The song of the summer — Daft Punk’s “Get Lucky” — was appropriately the song of the night at Saturday’s pre-Emmy party swirl.
By this time, those of us on the circuit had seen one another four or five times during the last 36 hours, so we dispensed with the small talk and got right down to the nitty-gritty of who’s gonna win, who should win, and why it would be criminal if this person or that show doesn’t win.
A completely unscientific poll from Friday and Saturday’s parties finds a ton of goodwill out there for “Breaking Bad” (no surprise), “The Big Bang Theory,” Louis C.K., Kevin Spacey, Claire Danes, Mandy Patinkin, Julia Louis-Dreyfus, Don Cheadle, “Behind the Candelabra,” Anna Gunn, Adam Driver and Mayim Bialik.
But who knows? Momentum means nothing until that envelope is opened, which is why “Get Lucky” was a fitting theme song last night at bashes thrown by NBCUniversal, Showtime and the Motion Picture Television Fund fundraiser.
Jon Hamm brought his bushy beard again. Elisabeth Moss looked chic with a platinum bob hairdo — and she was hanging out with Kevin Rahm so there’s clearly no hard feelings for Ted’s unceremonious dumping of Peggy. Christopher Stanley ditched Henry Francis’ button-down look for a jean jacket.
CBS’ Leslie Moonves and Julie Chen drew quite a hive around them, between people wanting to schmooze Les and people wanting “Big Brother” gossip from Julie. Moonves finally had to tug Chen away from the main drag to a table lest his mini hamburger get stone cold.
Warner Bros.’ Kevin Tsujihara made the rounds (and generously inquired about how many parties this reporter is obligated to attend).
Chuck Lorre and Co. were out in force. “Big Bang Theory'” maestro Steven Molaro is not the type to beat his chest but others were ready to do it for him regarding the show’s 20 million viewer milestones last season. (No pressure, of course, what with the seventh season preem on Thursday.)
A+E Networks’ Nancy Dubuc summoned a Studio 54-ish vibe with a silky white pantsuit that she pulled off incredibly well. Kerry Washington had the Gladiator glow in a simple white sheath that nonetheless stopped traffic. Connie Britton and Michelle Dockery also turned heads, as usual. Allison Janney was sleek in a tight blue-beaded number accented by her long locks.
Execs, agents and hyphenates on the scene were too numerous to mention, but here goes: Warner Bros. TV’s Peter Roth, Disney-ABC’s Anne Sweeney, A+E Networks’ Abbe Raven, FX’s John Landgraf, DWA’s Jeffrey Katzenberg, Netflix’s Reed Hastings and Ted Sarandos, FX’s Nick Grad and Shine America’s Carolyn Bernstein, ABC’s Paul Lee and Patrick Moran, Fox’s Kevin Reilly, AMC’s Charlie Collier, WME’s Rick Rosen, Nancy Josephson and Richard Weitz, CAA’s Adam Bernstein, UTA’s Peter Benedek and Jay Sures, NBCUniversal Cable’s Jeff Wachtel, Lifetime’s Robert Sharenow, Amblin TV’s Darryl Frank, CBS TV Studios’ David Stapf, Bruckheimer TV’s Jonathan LIttman, plus producers Dick Wolf, Mark Johnson, Mark Burnett and director Thomas Schlamme — to name just a few.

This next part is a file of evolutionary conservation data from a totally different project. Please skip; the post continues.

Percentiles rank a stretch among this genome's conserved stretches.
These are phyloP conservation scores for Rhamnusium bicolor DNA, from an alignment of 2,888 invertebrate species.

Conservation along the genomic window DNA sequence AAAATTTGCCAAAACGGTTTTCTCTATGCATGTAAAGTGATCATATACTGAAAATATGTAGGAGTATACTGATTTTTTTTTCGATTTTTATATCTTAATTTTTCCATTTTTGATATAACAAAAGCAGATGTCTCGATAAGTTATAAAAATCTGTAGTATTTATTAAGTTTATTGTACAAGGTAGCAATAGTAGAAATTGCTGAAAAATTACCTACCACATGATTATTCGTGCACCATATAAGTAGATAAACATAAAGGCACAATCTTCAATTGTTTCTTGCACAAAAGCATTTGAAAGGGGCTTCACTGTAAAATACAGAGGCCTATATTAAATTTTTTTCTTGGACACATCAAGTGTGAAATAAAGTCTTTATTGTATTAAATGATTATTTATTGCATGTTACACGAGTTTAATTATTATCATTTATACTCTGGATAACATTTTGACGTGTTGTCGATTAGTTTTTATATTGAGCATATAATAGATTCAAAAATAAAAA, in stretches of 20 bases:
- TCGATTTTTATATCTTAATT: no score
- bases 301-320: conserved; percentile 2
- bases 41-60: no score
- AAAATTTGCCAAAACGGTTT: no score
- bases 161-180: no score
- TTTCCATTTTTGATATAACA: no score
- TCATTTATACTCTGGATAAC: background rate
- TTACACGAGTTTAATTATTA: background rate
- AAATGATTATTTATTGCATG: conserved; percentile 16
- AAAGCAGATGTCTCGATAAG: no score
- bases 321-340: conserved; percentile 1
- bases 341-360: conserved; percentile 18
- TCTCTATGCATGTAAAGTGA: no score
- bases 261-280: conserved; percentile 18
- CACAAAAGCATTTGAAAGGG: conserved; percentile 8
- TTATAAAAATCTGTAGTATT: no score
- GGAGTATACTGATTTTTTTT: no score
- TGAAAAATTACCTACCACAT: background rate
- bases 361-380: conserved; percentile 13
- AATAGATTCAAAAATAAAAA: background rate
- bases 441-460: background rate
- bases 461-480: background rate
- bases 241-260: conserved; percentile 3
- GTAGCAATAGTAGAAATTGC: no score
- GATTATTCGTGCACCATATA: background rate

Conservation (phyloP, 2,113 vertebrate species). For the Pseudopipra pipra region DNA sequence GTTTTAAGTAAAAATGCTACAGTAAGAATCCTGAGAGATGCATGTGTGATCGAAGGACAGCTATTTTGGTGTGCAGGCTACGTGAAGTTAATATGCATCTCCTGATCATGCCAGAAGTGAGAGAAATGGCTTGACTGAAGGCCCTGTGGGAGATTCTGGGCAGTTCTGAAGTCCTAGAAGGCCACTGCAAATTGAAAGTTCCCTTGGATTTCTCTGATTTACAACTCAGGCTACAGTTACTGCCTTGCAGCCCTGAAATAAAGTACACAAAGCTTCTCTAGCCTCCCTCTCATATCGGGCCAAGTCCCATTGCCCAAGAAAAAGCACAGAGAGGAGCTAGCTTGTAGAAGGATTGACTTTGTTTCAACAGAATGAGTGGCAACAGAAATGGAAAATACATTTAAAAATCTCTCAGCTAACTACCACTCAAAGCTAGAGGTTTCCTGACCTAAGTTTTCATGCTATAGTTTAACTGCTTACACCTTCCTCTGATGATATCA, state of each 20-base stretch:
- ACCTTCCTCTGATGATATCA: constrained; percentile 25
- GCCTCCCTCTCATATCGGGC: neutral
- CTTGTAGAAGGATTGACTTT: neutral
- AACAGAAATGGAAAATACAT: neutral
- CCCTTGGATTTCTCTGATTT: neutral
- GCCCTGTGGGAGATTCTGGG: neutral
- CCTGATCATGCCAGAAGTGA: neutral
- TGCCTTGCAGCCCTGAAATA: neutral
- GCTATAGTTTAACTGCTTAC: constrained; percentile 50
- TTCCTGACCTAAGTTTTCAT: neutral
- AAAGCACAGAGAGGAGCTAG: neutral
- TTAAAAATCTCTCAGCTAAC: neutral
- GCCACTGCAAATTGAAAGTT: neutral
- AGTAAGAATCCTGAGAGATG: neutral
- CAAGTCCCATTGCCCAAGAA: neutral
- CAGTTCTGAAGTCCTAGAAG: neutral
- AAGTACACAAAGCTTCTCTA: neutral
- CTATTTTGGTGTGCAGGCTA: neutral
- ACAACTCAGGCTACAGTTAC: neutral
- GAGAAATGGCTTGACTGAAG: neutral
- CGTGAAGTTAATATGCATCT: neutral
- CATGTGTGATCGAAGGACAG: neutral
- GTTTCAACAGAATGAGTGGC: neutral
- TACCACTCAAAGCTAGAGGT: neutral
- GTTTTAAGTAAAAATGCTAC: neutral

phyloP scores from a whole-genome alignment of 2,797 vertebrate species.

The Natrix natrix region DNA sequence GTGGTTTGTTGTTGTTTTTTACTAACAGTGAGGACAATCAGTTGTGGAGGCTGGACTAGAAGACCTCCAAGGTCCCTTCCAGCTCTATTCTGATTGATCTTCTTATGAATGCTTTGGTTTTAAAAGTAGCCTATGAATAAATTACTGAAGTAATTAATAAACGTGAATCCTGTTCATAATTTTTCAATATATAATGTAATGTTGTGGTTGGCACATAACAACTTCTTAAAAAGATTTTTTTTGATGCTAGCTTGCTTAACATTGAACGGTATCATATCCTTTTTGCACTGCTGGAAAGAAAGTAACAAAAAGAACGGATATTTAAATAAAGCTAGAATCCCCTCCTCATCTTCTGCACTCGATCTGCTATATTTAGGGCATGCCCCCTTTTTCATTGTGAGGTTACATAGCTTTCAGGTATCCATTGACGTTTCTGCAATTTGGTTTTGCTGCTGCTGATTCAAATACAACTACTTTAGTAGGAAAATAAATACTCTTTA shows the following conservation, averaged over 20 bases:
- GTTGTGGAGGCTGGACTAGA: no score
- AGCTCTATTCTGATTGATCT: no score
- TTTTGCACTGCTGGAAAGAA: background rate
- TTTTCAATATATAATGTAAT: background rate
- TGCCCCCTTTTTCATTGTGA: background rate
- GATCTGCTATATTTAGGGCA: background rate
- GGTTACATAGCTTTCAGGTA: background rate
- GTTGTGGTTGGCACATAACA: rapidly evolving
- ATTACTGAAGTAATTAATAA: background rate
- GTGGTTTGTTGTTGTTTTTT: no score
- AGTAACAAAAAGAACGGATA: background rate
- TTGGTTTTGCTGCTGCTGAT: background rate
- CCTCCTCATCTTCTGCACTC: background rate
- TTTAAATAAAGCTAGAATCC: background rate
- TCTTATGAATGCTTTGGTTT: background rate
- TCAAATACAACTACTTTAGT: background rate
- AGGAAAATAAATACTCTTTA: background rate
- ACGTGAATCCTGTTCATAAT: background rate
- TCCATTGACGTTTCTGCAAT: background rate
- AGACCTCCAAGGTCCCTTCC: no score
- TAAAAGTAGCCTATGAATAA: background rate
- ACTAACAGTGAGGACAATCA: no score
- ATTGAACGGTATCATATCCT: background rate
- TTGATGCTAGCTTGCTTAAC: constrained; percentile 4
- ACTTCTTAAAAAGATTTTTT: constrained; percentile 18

Showtime’s gathering at the Sunset Tower was a treat for “Homeland” fans who got to see a very pregnant Morena Baccarin (due date is about a month away) and a very bald Damian Lewis. Yes, the chrome-dome cut for Brody has been done for the show but Showtime’s David Nevins and Matt Blank wouldn’t say any more — need to know clearance level, of course.
The highlight of the affair was a three-song set by Rufus Wainwright, which turned into a four songs when Mandy Patinkin requested “Cigarettes and Chocolate Milk.” He pulled out his stage voice to quiet down the room. And let’s just say nobody messes with Saul. Wainwright also did a heartfelt “Hallelujah” that undoubtedly made Leonard Cohen proud.
The night’s rounds began about 5 p.m. at Boa Steakhouse on Sunset where NBCU served up filet mignon and sushi rolls. Guests had fun with a few photo booths spread around the restaurant. NBC Entertainment topper Bob Greenblatt continued to receive good wishes for the four-year contract extension that was disclosed on Friday. None were happier for the boss than NBC staffers who expressed relief that the net will finally have something it’s been starved of since the late 1990s — consistency at the top.